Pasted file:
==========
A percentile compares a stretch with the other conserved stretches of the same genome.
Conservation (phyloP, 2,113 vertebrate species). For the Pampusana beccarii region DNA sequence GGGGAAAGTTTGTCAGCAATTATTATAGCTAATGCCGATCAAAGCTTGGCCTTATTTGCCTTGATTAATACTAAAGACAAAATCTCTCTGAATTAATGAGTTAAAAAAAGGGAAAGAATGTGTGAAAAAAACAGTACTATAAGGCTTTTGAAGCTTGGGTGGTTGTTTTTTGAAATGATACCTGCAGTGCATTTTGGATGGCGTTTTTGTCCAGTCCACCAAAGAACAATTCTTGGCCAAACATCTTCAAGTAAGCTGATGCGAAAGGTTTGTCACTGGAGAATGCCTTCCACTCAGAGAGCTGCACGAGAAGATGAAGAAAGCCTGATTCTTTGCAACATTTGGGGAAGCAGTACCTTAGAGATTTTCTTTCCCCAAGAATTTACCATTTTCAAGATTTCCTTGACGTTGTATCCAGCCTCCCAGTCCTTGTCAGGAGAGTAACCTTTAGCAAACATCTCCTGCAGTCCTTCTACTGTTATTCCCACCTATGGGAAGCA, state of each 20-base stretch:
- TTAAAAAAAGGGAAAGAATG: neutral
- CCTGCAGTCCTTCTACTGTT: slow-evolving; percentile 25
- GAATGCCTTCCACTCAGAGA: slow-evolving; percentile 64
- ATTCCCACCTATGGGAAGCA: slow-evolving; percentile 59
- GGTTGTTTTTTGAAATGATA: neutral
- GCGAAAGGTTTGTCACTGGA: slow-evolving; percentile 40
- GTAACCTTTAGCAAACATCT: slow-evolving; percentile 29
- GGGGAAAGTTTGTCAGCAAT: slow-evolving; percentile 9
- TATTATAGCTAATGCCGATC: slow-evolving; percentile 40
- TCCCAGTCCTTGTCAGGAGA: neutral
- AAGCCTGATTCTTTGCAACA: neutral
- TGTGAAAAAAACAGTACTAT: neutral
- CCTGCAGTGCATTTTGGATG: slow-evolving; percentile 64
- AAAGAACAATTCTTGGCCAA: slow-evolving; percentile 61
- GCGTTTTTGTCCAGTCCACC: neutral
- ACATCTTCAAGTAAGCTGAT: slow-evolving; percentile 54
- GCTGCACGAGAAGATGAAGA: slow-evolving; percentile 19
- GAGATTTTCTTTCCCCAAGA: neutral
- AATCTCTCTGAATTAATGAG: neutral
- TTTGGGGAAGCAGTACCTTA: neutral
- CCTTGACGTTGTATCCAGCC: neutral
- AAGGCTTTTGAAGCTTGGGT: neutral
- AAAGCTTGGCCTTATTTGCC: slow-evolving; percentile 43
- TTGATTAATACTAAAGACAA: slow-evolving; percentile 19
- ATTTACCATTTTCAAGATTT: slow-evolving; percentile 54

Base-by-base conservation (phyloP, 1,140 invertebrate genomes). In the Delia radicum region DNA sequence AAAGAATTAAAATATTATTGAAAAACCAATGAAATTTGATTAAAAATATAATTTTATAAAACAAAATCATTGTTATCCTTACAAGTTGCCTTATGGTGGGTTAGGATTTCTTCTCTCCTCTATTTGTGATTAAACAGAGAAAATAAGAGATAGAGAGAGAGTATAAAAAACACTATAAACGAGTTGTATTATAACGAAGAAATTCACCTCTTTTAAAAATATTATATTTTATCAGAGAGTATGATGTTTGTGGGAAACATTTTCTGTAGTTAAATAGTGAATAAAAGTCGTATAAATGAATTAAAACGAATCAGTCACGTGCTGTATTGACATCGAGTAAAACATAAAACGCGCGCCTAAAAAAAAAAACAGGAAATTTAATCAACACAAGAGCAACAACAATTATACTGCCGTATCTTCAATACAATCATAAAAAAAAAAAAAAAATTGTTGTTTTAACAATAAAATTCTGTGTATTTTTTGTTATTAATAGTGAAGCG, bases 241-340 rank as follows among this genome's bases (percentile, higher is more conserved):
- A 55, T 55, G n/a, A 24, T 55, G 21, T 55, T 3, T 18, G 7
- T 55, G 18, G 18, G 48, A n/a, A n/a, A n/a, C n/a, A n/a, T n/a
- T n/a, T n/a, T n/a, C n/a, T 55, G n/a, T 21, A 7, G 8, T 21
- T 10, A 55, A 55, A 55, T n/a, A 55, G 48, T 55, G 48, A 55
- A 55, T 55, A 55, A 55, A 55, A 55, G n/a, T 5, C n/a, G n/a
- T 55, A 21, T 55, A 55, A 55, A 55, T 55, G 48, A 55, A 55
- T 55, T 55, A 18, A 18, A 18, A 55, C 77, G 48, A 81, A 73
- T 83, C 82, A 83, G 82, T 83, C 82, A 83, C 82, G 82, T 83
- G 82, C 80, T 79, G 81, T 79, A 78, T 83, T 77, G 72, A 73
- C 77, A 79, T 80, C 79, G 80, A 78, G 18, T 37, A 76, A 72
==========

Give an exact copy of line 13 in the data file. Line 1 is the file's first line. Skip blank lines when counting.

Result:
- AAGCCTGATTCTTTGCAACA: neutral